Transformational Leadership: Culture and Behavior
In the annals of business history, Alan Mulally’s stewardship of the Ford Motor Company from 2008 to 2014 stands out as a stellar example of effective leadership. His feat of turning around Ford, amidst some of the most tumultuous times the automobile industry has ever faced, is often hailed as one of the most remarkable business achievements of the past 50 years.
After leaving a thirty-year career at Boeing, Mulally took the helm at a struggling Ford. The automotive giant was a massive, bureaucratic and failing organization in a severely distressed industry. This extraordinary chapter in Ford’s history is vividly depicted in the book “American Icon,” a must-read for anyone interested in transformative leadership and corporate turnarounds.
I would like to focus on a single, seemingly unassuming aspect of Mulally’s leadership methodology at Ford. It may come across as simplistic, or even rudimentary, but I think it was a pivotal element in the transformation he spearheaded.
Defying conventional wisdom, Mulally made the audacious decision not to dismiss the majority of Ford’s staff during the turnaround process. Ordinarily, one might have expected Mulally to overhaul the existing leadership — those responsible for Ford’s predicament when he took over. Surprisingly, he retained most of the existing team, hiring only one outsider.
So how did Mulally achieve such a dramatic turnaround under these circumstances?
The answer lies in Mulally’s innate ability to hold individuals accountable while demonstrating genuine care and concern. In fact, one could argue that his signature blend of firmness and empathy was a significant driver of Ford’s transformation.
An illustrative example from Mulally’s tenure involves a regular meeting he instituted for his executive team. The aim was to maintain a clear understanding of the challenges faced by the company and devise effective strategies to tackle them. These meetings were intensive, exhausting, and held weekly. When a key member of Mulally’s team failed to attend one such meeting, Mulally’s reaction was unique. Instead of expressing anger or frustration, he calmly communicated the consequences: that absence from these critical meetings was incompatible with a leadership role at Ford.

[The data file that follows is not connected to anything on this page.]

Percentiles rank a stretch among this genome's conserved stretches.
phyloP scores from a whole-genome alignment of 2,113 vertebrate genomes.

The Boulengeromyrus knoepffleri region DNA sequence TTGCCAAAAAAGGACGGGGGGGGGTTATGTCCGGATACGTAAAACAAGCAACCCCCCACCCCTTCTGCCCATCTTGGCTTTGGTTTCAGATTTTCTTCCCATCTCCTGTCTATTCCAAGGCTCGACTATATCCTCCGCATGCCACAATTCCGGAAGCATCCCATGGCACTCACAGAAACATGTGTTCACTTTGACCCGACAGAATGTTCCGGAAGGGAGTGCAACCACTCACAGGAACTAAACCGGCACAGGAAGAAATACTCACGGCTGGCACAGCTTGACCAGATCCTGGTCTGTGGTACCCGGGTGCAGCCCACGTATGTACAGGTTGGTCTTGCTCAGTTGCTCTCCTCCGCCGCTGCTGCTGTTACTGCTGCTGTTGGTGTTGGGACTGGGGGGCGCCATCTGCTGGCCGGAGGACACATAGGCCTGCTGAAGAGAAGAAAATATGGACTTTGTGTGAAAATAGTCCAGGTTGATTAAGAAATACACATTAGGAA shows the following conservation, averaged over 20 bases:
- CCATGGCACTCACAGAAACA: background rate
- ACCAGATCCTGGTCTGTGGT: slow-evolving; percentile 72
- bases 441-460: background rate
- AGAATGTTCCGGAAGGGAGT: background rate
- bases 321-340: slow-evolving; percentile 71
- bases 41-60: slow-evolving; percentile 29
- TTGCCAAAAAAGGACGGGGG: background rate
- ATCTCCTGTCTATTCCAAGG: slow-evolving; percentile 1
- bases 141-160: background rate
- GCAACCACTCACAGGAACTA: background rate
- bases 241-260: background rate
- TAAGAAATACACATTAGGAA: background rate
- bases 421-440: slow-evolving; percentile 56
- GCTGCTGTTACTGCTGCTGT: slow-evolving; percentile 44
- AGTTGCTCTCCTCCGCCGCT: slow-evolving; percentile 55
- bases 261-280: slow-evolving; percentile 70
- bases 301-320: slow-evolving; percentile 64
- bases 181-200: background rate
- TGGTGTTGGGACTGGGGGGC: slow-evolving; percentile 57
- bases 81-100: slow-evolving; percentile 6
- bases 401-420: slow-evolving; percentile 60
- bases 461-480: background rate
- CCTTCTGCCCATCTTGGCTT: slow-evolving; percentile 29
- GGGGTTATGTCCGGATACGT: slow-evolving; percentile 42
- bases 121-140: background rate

Mulally’s approach was not marked by bitterness or anger. Instead, he demonstrated a sincere commitment to holding people accountable whilst maintaining an atmosphere of respect. This approach extended to even the smallest of issues, such as discouraging the use of mobile phones during meetings. Much like a dedicated teacher, Mulally would pause and maintain eye contact with the offender until the device was put away. Such seemingly minor interventions required the courage always to uphold the company’s values and culture.
It is often the case that senior executives are preoccupied with addressing the politics and confusion prevalent in their organizations. They are keen to see improvements in middle management practices but fail to realize that their behavior sets the tone for the rest of the company. In fact, it is the CEO’s prime responsibility to relentlessly and uncompromisingly uphold the desired organizational culture and behavior, albeit in a caring and respectful manner.
Many will associate Mulally’s tenure at Ford with the strategic decision to divest non-core brands and redesign specific vehicles to cater to particular markets. However, if asked about the most crucial aspect of the turnaround, Mulally will invariably point to the creation of a new culture and behaviors, from the top down. Few leaders have embraced this challenging task as wholeheartedly as Mulally did, fearlessly and unswervingly, yet always with a touch of humanity and warmth.